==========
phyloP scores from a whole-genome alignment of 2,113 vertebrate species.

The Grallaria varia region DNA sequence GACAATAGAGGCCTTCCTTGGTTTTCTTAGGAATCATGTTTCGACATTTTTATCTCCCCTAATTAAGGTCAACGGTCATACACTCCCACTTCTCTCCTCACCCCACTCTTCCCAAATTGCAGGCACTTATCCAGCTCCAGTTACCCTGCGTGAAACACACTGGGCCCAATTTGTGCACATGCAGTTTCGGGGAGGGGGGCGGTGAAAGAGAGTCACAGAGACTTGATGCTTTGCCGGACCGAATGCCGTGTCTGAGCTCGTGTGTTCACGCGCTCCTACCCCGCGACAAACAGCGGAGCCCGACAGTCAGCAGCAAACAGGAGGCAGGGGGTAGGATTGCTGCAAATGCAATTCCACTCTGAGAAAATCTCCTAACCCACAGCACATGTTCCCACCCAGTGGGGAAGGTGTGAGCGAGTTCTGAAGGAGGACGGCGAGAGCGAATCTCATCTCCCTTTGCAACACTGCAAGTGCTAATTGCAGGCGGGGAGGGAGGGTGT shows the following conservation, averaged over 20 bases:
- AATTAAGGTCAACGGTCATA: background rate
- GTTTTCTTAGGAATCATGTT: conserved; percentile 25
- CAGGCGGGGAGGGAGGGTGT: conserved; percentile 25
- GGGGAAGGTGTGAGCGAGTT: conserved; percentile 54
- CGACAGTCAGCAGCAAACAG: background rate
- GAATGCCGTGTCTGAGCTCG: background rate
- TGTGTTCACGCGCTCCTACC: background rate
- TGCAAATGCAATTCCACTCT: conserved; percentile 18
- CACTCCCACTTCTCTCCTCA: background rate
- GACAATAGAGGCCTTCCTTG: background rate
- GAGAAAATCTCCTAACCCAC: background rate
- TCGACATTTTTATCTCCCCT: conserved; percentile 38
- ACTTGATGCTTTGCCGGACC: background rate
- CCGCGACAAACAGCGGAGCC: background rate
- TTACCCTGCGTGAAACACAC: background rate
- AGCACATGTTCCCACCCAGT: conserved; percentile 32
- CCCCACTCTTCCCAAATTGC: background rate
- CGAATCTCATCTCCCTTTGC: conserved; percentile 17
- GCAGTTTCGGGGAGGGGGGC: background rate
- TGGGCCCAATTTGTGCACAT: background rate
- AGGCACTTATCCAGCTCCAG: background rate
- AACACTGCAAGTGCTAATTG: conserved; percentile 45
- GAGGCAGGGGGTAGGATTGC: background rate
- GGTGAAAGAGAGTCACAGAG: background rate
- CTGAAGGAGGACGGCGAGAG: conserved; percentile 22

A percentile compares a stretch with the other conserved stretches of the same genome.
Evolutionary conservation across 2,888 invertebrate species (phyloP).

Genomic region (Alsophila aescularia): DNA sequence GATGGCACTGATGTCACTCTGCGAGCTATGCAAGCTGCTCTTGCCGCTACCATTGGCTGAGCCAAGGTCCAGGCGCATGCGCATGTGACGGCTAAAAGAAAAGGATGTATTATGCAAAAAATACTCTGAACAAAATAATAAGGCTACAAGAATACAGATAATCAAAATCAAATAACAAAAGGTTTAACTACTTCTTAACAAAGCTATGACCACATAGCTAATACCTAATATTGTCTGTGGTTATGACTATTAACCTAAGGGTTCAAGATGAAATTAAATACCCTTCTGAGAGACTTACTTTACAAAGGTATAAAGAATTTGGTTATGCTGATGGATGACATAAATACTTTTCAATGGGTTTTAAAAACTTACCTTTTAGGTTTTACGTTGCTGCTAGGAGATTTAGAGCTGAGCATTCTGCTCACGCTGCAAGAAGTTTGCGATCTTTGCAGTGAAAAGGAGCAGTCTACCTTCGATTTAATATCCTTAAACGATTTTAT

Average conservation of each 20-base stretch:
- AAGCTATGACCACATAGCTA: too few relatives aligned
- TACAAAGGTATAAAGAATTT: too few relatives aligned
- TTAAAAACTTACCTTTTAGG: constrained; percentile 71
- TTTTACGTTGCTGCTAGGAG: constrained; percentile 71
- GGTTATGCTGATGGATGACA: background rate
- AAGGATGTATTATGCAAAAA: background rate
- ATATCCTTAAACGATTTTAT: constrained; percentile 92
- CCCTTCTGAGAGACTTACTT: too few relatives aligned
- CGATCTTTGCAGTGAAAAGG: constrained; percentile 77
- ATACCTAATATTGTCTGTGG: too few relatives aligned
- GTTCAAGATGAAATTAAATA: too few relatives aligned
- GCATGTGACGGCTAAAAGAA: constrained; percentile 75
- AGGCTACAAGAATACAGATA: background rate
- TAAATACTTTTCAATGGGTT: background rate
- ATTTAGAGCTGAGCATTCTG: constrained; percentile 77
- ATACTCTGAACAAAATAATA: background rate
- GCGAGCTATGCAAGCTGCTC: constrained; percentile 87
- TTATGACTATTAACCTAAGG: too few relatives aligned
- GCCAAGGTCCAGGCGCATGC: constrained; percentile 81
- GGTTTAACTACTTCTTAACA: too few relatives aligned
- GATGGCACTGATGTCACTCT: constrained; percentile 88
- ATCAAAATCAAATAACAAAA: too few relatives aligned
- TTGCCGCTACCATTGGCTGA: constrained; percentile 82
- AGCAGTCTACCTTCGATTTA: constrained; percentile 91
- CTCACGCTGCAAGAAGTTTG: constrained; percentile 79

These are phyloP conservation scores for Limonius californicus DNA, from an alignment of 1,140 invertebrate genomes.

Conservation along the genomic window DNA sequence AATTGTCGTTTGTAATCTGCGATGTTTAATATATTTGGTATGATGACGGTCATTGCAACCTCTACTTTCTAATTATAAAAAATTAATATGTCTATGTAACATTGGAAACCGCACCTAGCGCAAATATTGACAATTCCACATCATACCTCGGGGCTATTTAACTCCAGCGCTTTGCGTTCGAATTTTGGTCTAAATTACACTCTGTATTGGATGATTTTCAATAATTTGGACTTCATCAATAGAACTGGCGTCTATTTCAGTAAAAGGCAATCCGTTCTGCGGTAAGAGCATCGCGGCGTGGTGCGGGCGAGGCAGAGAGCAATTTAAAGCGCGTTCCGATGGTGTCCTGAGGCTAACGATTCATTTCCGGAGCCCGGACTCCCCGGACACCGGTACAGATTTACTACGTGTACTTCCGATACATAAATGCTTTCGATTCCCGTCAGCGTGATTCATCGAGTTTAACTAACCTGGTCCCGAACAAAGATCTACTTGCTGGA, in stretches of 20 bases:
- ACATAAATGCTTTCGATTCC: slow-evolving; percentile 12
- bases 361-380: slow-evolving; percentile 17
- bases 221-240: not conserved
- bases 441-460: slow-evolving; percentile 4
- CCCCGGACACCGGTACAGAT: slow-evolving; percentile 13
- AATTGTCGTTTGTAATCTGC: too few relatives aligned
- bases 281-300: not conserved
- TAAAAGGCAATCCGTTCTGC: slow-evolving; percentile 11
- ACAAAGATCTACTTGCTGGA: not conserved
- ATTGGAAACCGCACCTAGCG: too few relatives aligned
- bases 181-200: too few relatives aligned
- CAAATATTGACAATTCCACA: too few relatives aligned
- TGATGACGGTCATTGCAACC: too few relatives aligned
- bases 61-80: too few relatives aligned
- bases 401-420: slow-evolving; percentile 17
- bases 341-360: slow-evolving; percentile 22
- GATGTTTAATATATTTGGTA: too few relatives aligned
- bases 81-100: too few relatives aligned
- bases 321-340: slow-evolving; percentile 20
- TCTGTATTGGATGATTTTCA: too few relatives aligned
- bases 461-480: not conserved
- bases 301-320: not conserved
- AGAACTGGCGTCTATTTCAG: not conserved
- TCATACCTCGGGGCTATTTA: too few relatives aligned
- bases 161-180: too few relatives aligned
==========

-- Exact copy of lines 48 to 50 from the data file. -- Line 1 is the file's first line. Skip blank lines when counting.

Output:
- GCGAGCTATGCAAGCTGCTC: constrained; percentile 87
- TTATGACTATTAACCTAAGG: too few relatives aligned
- GCCAAGGTCCAGGCGCATGC: constrained; percentile 81